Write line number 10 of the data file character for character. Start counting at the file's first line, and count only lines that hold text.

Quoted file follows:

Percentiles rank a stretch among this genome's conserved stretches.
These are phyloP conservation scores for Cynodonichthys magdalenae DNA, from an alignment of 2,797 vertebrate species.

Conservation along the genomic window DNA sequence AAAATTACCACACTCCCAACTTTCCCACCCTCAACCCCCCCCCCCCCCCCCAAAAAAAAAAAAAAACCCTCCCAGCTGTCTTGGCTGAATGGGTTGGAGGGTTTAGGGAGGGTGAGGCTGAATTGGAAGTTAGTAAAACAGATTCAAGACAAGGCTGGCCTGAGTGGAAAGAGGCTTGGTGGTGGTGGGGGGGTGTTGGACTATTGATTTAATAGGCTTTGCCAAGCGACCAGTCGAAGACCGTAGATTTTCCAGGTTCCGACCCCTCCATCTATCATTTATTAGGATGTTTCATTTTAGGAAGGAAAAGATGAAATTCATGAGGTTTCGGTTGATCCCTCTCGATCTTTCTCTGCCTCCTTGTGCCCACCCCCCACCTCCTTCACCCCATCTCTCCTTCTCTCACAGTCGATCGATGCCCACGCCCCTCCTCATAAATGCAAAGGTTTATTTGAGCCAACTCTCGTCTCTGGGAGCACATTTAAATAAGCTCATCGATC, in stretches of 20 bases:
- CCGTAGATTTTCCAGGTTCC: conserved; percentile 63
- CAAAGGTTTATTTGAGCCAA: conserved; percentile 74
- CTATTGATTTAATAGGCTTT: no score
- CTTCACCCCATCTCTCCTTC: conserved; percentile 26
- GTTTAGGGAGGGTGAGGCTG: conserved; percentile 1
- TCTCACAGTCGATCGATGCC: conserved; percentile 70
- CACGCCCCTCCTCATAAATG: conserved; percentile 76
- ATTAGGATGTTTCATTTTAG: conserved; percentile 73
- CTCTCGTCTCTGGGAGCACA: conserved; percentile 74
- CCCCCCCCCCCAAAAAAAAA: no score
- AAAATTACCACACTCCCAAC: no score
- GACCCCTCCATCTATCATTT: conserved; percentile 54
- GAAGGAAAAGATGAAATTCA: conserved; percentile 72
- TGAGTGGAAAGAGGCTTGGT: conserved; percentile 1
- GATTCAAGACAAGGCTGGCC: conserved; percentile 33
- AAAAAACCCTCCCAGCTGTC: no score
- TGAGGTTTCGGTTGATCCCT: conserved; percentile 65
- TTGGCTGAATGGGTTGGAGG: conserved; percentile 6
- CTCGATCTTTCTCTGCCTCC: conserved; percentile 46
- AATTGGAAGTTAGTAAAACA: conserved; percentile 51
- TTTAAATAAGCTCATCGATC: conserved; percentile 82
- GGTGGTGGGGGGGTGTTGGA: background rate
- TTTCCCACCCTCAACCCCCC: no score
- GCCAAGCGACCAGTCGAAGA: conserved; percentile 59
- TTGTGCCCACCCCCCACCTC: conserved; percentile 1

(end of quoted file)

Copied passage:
- CACGCCCCTCCTCATAAATG: conserved; percentile 76